Incarnation as exchange
“And for me this makes it easier for me to explain the Incarnation. Because the Incarnation is really God coming to exchange with humanity. He exchanged his divinity with our humanity. And this is the whole project of coming back to restore this balance. We’ve been left alone to our own resources, to our own intents. We tend to be to be lost totally. But the fact that God chooses to become one with us through the mystery of the Incarnation, through the Angel Gabriel coming to talk to Mary, or to announce to Mary, that she will become the Mother of the Word of God, the eternal Word of God. We also value the importance of knowing that the power of the Word is also there. We also have that experience of the power of the Word.
Communal decision making
“Now we are going through this process of synodality. And in our Melanesian experience, synodality is part and parcel of everyday life. All of us make a contribution. We never individually come up with an idea or a decision. Consultation is a painstaking experience, but we all know that it is important for all of us to participate in it. Because whatever we decide to do, whether it’s any of the fish things, or any of these exchanges that someone has to do to right the wrong – everybody has to agree. And everybody has to be part of that particular decision. Everybody knows their sense of responsibility, their sense of leadership. Everybody is there. We take the time to sit down and spend hours talking it over, listening to everybody. And sometimes you have to be patient, and there may be a little bit of hidden argument there. But that’s all part of the process of looking for what is the right thing to do and what is everybody’s responsibility to contribute to make it a communal experience to restoring the balance.
“So, we sit down, the women cook the food, the men talk and chew the bitternut, they contribute their ideas. And everybody is part of the whole process. But at the end of the day, the actions have to be taken and it’s a communal activity. And the process that has been talked through and been exhausted, and we have come to the resolutions and decisions, everybody now will come out saying, ‘Okay, we reserve these particular reefs, the bushes. We don’t hunt here. Women, children, the men, all plant your gardens.’
“And it comes back to this whole notion of obedience – that everybody sets out once we have agreed on something, and we do it. And it strikes me that what Adam and Eve were asked to do by God in the garden was to listen to him, just to obey him. But unfortunately, they heard the lies and this is how we started to cause the imbalance. We are also struggling with so many messages in the world today, and the lies are also there, and they are causing the imbalances. And we have to always try our best to find the right message. That means obedience to the commandments, obedience to the spirit of the Beatitudes. When we abide by these things in relationships, and there is happiness, a sense of order, a sense of balance. Everybody feels right. But the moment someone starts to entertain their selfish needs, selfish motives, and with the fact that greed is there, they begin to rob from what is the common good for everyone. And that’s when you start to see the imbalances coming in. And we are told to strive and to be ready and to be humble to go through the process to restoring it back.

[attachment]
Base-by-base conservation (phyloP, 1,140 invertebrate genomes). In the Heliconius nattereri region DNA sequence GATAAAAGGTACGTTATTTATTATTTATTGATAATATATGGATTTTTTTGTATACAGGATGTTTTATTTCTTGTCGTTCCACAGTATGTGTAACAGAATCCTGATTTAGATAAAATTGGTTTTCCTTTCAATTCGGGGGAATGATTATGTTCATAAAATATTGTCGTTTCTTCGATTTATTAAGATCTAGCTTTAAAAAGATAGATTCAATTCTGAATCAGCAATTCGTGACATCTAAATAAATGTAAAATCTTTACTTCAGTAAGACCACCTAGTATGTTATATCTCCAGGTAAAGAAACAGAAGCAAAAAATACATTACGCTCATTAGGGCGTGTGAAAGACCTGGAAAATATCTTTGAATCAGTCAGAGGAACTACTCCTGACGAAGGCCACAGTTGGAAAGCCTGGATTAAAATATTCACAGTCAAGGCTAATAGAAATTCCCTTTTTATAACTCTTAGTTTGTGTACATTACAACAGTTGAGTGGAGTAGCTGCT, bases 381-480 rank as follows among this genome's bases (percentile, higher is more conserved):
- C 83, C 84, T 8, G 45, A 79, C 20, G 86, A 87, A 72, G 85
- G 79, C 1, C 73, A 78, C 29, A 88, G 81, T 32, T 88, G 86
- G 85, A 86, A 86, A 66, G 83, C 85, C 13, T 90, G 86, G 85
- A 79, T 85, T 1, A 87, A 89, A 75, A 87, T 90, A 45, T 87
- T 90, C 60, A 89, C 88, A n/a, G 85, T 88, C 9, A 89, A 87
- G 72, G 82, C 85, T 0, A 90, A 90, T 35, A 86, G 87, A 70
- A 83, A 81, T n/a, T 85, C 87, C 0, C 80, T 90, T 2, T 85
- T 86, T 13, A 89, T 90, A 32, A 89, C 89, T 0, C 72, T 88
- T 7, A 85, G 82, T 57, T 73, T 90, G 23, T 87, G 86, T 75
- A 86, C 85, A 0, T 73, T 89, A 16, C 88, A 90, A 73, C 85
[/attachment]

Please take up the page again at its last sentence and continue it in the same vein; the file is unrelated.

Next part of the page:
Sacrament of Reconciliation and exchange
“So, the Sacrament of Reconciliation flows from this. You can actually incorporate what we do with our exchange, because when you come to the Sacrament of Reconciliation, you’re confessing your sins and receiving absolution. And you are also given the penance to do. And in many cases, in my past pastoral experience, it’s easy to integrate this penance by putting in an aspect of exchange. ‘Okay, you did wrong to your husband…to your wife…to your children…against the community. When you see fit to be able to do something right to them, now that you have received the Sacrament of Reconciliation, you have been forgiven, go to do something concrete to demonstrate to the community that you were wrong, so you want to do this.’ But then the others will say, ‘Okay, we accept your exchange, and we offer you this.’ In this way, the whole aspect of reciprocity comes back.
“So, the notion and the value of relationships is there deep down and the tensions are created due to our human tendencies, we have to always return back to confess it and be committed to make it right. So, for us, this has been always a way to cross over from what we always do to properly understanding God’s action in the history of salvation.
Salvation and Covenant
“So, in a in a sense, the whole aspect of salvation is really the exchange of God’s dignity, which is divine, with human dignity – that if I have to do something great to appreciate what God has done for me in my human life, then all I can offer back is my whole life. The commitment that a Christian, a priest, a religious undertakes, is the offering of their whole life. When it’s properly understood and when it’s properly expressed, it is the exchange of lives. And the exchange of life brings back the whole notion of Covenant. Covenant is the notion of God saying to his people, Israel, ‘I will be your God, you will be my people. You will be my people. I will be your God.’ That is the Covenant concept and the Covenant reality. And this is what happens with couples who are in the Sacrament of Marriage. The husband is saying to the woman, ‘This is my body. I’m giving myself over to you.’ And the woman is saying the same. And in a sense, it is the tribes that are part of that, and the families are part of that whole exchange.